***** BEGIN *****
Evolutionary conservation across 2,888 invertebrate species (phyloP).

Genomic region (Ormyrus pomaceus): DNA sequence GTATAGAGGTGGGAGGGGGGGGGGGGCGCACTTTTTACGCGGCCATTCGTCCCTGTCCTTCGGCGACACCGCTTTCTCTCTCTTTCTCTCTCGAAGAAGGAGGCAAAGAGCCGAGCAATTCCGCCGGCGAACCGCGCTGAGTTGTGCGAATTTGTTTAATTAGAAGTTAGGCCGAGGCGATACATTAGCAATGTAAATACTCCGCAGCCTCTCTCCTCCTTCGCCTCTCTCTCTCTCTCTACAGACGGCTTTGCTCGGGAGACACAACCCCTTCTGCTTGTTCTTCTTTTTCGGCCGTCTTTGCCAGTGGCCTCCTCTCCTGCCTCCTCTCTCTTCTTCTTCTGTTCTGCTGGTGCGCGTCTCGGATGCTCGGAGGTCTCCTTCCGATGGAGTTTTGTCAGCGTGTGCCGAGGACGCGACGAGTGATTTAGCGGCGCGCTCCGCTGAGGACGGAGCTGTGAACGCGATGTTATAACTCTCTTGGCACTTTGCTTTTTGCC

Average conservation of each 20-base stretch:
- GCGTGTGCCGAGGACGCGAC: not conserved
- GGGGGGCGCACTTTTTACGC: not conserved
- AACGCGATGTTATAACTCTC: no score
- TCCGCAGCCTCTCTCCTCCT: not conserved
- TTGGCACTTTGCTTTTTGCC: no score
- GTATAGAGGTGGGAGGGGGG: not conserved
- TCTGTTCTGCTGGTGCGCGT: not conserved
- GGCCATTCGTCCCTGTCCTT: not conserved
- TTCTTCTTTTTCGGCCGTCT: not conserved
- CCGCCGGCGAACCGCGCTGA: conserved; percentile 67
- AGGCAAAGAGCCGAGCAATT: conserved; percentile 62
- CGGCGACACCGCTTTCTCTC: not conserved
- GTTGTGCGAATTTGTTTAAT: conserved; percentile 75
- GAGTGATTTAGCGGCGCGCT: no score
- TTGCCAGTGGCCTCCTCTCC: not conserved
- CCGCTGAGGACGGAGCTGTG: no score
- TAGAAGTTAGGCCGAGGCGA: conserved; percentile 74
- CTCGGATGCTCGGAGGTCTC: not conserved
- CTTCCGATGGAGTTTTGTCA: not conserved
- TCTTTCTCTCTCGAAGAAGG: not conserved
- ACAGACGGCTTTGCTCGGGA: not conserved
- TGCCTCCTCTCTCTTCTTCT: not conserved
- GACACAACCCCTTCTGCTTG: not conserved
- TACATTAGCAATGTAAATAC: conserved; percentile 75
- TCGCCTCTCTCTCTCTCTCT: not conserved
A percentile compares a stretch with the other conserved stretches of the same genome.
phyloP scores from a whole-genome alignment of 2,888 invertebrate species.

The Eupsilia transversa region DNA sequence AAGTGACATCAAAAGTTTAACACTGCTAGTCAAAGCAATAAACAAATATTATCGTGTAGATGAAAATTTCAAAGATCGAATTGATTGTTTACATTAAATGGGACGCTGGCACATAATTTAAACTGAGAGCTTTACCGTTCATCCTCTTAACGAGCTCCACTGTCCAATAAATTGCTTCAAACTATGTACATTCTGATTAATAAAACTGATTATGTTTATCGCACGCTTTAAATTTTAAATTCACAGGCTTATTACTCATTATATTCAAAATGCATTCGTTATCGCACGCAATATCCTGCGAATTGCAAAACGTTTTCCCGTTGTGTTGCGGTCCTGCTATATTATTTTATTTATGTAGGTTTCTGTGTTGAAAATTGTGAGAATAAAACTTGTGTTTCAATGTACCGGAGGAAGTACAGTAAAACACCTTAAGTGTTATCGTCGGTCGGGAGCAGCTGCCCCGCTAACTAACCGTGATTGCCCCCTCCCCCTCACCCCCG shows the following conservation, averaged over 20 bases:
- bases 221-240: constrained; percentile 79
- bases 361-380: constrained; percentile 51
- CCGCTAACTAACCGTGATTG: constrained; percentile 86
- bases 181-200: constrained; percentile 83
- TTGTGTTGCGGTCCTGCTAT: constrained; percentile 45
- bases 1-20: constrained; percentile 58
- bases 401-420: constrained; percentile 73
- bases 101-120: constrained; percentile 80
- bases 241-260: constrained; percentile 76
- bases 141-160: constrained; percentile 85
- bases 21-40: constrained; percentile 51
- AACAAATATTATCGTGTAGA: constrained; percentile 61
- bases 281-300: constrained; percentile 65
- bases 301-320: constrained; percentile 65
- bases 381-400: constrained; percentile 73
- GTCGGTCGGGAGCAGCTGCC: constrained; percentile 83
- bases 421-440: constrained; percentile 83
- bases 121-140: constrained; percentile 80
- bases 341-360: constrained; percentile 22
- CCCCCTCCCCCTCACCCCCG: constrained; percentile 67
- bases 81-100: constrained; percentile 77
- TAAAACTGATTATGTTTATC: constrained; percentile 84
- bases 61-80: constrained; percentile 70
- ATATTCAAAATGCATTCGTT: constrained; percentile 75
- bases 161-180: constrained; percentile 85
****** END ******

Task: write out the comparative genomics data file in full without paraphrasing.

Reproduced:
Evolutionary conservation across 2,888 invertebrate species (phyloP).

Genomic region (Ormyrus pomaceus): DNA sequence GTATAGAGGTGGGAGGGGGGGGGGGGCGCACTTTTTACGCGGCCATTCGTCCCTGTCCTTCGGCGACACCGCTTTCTCTCTCTTTCTCTCTCGAAGAAGGAGGCAAAGAGCCGAGCAATTCCGCCGGCGAACCGCGCTGAGTTGTGCGAATTTGTTTAATTAGAAGTTAGGCCGAGGCGATACATTAGCAATGTAAATACTCCGCAGCCTCTCTCCTCCTTCGCCTCTCTCTCTCTCTCTACAGACGGCTTTGCTCGGGAGACACAACCCCTTCTGCTTGTTCTTCTTTTTCGGCCGTCTTTGCCAGTGGCCTCCTCTCCTGCCTCCTCTCTCTTCTTCTTCTGTTCTGCTGGTGCGCGTCTCGGATGCTCGGAGGTCTCCTTCCGATGGAGTTTTGTCAGCGTGTGCCGAGGACGCGACGAGTGATTTAGCGGCGCGCTCCGCTGAGGACGGAGCTGTGAACGCGATGTTATAACTCTCTTGGCACTTTGCTTTTTGCC

Average conservation of each 20-base stretch:
- GCGTGTGCCGAGGACGCGAC: not conserved
- GGGGGGCGCACTTTTTACGC: not conserved
- AACGCGATGTTATAACTCTC: no score
- TCCGCAGCCTCTCTCCTCCT: not conserved
- TTGGCACTTTGCTTTTTGCC: no score
- GTATAGAGGTGGGAGGGGGG: not conserved
- TCTGTTCTGCTGGTGCGCGT: not conserved
- GGCCATTCGTCCCTGTCCTT: not conserved
- TTCTTCTTTTTCGGCCGTCT: not conserved
- CCGCCGGCGAACCGCGCTGA: conserved; percentile 67
- AGGCAAAGAGCCGAGCAATT: conserved; percentile 62
- CGGCGACACCGCTTTCTCTC: not conserved
- GTTGTGCGAATTTGTTTAAT: conserved; percentile 75
- GAGTGATTTAGCGGCGCGCT: no score
- TTGCCAGTGGCCTCCTCTCC: not conserved
- CCGCTGAGGACGGAGCTGTG: no score
- TAGAAGTTAGGCCGAGGCGA: conserved; percentile 74
- CTCGGATGCTCGGAGGTCTC: not conserved
- CTTCCGATGGAGTTTTGTCA: not conserved
- TCTTTCTCTCTCGAAGAAGG: not conserved
- ACAGACGGCTTTGCTCGGGA: not conserved
- TGCCTCCTCTCTCTTCTTCT: not conserved
- GACACAACCCCTTCTGCTTG: not conserved
- TACATTAGCAATGTAAATAC: conserved; percentile 75
- TCGCCTCTCTCTCTCTCTCT: not conserved
A percentile compares a stretch with the other conserved stretches of the same genome.
phyloP scores from a whole-genome alignment of 2,888 invertebrate species.

The Eupsilia transversa region DNA sequence AAGTGACATCAAAAGTTTAACACTGCTAGTCAAAGCAATAAACAAATATTATCGTGTAGATGAAAATTTCAAAGATCGAATTGATTGTTTACATTAAATGGGACGCTGGCACATAATTTAAACTGAGAGCTTTACCGTTCATCCTCTTAACGAGCTCCACTGTCCAATAAATTGCTTCAAACTATGTACATTCTGATTAATAAAACTGATTATGTTTATCGCACGCTTTAAATTTTAAATTCACAGGCTTATTACTCATTATATTCAAAATGCATTCGTTATCGCACGCAATATCCTGCGAATTGCAAAACGTTTTCCCGTTGTGTTGCGGTCCTGCTATATTATTTTATTTATGTAGGTTTCTGTGTTGAAAATTGTGAGAATAAAACTTGTGTTTCAATGTACCGGAGGAAGTACAGTAAAACACCTTAAGTGTTATCGTCGGTCGGGAGCAGCTGCCCCGCTAACTAACCGTGATTGCCCCCTCCCCCTCACCCCCG shows the following conservation, averaged over 20 bases:
- bases 221-240: constrained; percentile 79
- bases 361-380: constrained; percentile 51
- CCGCTAACTAACCGTGATTG: constrained; percentile 86
- bases 181-200: constrained; percentile 83
- TTGTGTTGCGGTCCTGCTAT: constrained; percentile 45
- bases 1-20: constrained; percentile 58
- bases 401-420: constrained; percentile 73
- bases 101-120: constrained; percentile 80
- bases 241-260: constrained; percentile 76
- bases 141-160: constrained; percentile 85
- bases 21-40: constrained; percentile 51
- AACAAATATTATCGTGTAGA: constrained; percentile 61
- bases 281-300: constrained; percentile 65
- bases 301-320: constrained; percentile 65
- bases 381-400: constrained; percentile 73
- GTCGGTCGGGAGCAGCTGCC: constrained; percentile 83
- bases 421-440: constrained; percentile 83
- bases 121-140: constrained; percentile 80
- bases 341-360: constrained; percentile 22
- CCCCCTCCCCCTCACCCCCG: constrained; percentile 67
- bases 81-100: constrained; percentile 77
- TAAAACTGATTATGTTTATC: constrained; percentile 84
- bases 61-80: constrained; percentile 70
- ATATTCAAAATGCATTCGTT: constrained; percentile 75
- bases 161-180: constrained; percentile 85